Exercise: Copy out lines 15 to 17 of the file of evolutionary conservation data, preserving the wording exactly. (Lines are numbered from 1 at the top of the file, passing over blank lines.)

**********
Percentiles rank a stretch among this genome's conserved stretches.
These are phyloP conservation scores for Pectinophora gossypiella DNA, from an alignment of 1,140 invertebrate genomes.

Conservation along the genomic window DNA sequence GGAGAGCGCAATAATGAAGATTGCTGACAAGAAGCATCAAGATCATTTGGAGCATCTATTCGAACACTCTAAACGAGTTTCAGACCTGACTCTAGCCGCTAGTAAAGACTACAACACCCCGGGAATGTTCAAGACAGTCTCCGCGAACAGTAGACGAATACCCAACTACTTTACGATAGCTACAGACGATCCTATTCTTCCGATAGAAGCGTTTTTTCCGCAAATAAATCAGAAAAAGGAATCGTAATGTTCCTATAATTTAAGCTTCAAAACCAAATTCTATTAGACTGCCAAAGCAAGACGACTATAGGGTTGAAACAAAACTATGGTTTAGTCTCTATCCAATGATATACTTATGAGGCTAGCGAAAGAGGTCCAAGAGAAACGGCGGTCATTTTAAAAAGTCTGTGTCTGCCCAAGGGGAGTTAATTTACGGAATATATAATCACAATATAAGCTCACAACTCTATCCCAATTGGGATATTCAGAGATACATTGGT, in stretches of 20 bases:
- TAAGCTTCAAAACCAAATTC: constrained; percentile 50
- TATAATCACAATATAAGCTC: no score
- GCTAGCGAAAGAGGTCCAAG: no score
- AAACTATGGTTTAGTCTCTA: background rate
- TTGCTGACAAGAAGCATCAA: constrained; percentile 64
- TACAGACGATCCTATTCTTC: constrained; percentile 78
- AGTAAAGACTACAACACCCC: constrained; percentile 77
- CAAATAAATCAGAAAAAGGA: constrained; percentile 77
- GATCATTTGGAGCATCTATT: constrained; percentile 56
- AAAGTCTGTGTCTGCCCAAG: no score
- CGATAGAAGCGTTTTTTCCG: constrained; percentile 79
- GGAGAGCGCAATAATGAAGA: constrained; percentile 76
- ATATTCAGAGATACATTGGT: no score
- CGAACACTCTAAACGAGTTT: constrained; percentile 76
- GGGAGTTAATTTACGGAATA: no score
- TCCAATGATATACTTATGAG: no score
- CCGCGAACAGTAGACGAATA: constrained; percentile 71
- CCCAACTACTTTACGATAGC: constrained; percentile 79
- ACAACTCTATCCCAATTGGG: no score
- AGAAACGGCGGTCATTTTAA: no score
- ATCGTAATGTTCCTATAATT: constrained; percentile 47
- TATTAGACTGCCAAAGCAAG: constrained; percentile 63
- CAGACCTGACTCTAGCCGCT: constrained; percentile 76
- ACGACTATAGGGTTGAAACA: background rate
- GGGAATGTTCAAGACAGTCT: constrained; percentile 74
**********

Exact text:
- GGAGAGCGCAATAATGAAGA: constrained; percentile 76
- ATATTCAGAGATACATTGGT: no score
- CGAACACTCTAAACGAGTTT: constrained; percentile 76